Rob Gronkowski’s concussions admission should alarm NFL

FOXBOROUGH, MA - JANUARY 21: Rob Gronkowski #87 of the New England Patriots reacts after an injury in the second quarter during the AFC Championship Game against the Jacksonville Jaguars at Gillette Stadium on January 21, 2018 in Foxborough, Massachusetts. (Photo by Elsa/Getty Images)
FOXBOROUGH, MA - JANUARY 21: Rob Gronkowski #87 of the New England Patriots reacts after an injury in the second quarter during the AFC Championship Game against the Jacksonville Jaguars at Gillette Stadium on January 21, 2018 in Foxborough, Massachusetts. (Photo by Elsa/Getty Images) /

Unless he’s drastically exaggerating, Rob Gronkowski’s revelation that he suffered around 20 concussions during his career is extremely troubling.

Rob Gronkowski has enjoyed messing with the emotions of New England Patriots fans since he unexpectedly decided to hang up his cleats and call it a career last March. Whether it’s posting cryptic tweets with the eyeballs emoji, teasing major announcements in the future, or joking around that he’ll return to the team in Week 14 of this season, Gronk seems to love the chaos he can so easily create in this restless, rabid fanbase.

But on Thursday, CBS News aired an interview with Gronkowski in which the retired tight end told anchor Reena Ninan all about what it’s like to play professional football, per CBS Sports’ Patrik Walker. While he didn’t necessarily sound bleak or remorseful discussing the ample history of debilitating injuries he suffered playing the game he loves, he also didn’t sugarcoat that history either for viewers.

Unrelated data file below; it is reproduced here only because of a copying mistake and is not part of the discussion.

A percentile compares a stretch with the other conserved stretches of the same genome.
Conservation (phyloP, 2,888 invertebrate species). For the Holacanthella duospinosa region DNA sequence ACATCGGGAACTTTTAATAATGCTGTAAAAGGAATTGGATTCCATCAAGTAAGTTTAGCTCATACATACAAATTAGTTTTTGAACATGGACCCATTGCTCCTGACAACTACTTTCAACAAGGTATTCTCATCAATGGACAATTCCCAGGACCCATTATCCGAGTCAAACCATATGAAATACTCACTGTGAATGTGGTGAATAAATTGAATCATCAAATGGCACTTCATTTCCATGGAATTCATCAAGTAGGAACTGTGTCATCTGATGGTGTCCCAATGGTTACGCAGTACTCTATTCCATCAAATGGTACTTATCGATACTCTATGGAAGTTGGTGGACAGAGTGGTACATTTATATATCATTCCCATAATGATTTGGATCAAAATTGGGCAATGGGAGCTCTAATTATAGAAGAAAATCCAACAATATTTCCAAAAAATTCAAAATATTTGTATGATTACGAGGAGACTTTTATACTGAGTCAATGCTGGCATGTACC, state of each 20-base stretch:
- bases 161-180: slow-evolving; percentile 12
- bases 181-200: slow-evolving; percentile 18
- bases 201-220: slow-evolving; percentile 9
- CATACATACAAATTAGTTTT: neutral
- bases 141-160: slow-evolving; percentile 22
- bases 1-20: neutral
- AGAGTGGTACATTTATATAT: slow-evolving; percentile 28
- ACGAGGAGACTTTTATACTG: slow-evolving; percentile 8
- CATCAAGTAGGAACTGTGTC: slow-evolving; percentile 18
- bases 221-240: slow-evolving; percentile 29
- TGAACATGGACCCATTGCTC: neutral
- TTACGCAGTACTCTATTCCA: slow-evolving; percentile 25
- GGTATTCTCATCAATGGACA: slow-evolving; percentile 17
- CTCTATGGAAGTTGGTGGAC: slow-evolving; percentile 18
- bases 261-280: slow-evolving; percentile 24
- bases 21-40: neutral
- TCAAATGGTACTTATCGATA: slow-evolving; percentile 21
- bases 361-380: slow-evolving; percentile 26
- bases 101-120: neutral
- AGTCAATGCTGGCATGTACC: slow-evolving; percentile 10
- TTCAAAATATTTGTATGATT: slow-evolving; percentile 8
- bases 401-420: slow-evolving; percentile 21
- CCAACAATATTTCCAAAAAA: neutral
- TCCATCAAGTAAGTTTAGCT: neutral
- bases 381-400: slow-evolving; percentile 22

“I would let my son play football, but first I’d educate him on the game,” Gronkowski informed Ninan. “[I would] educate him on what I went through, and I truly believe that any injury you receive is fixable, though. I mean, I went through it. I had nine surgeries and probably had, like, 20 concussions in my life — no lie. I remember five blackout ones.”

That’s an extremely cringe-worthy admission if it’s a true one. And while Gronkowski has been known throughout his professional career to be a bit of a fun-loving goofball, and he’s certainly admitted to toying with the public’s emotions with all this retirement/comeback stuff… he sounded deathly serious when he gave those numbers out as statistical facts during the interview.

As Walker notes in his report, Gronkowski errs in suggesting that all injuries are fixable.

“There is evidence the human brain never heals from concussion trauma,” Walker states, which is supported by all the recent research and studies that have linked concussions in the NFL to chronic traumatic encephalopathy, or CTE.

The idea that playing football – even for just a short amount of time – can lead to a lifetime of brain damage and emotional mood swings is indeed a frightening notion to consider… and it’s far from a novel concept in 2019, either.

Starting in 2011, the NFL started employing independent athletic trainers in all games, whose sole specific job it was to spot concussion-like symptoms in players during live action. If these spotters identified a player who exhibited any such symptoms after a big hit or collision, they were to immediately radio in to referees and team medical staff to stop play and escort that player off the field for further testing in the league’s concussion protocol.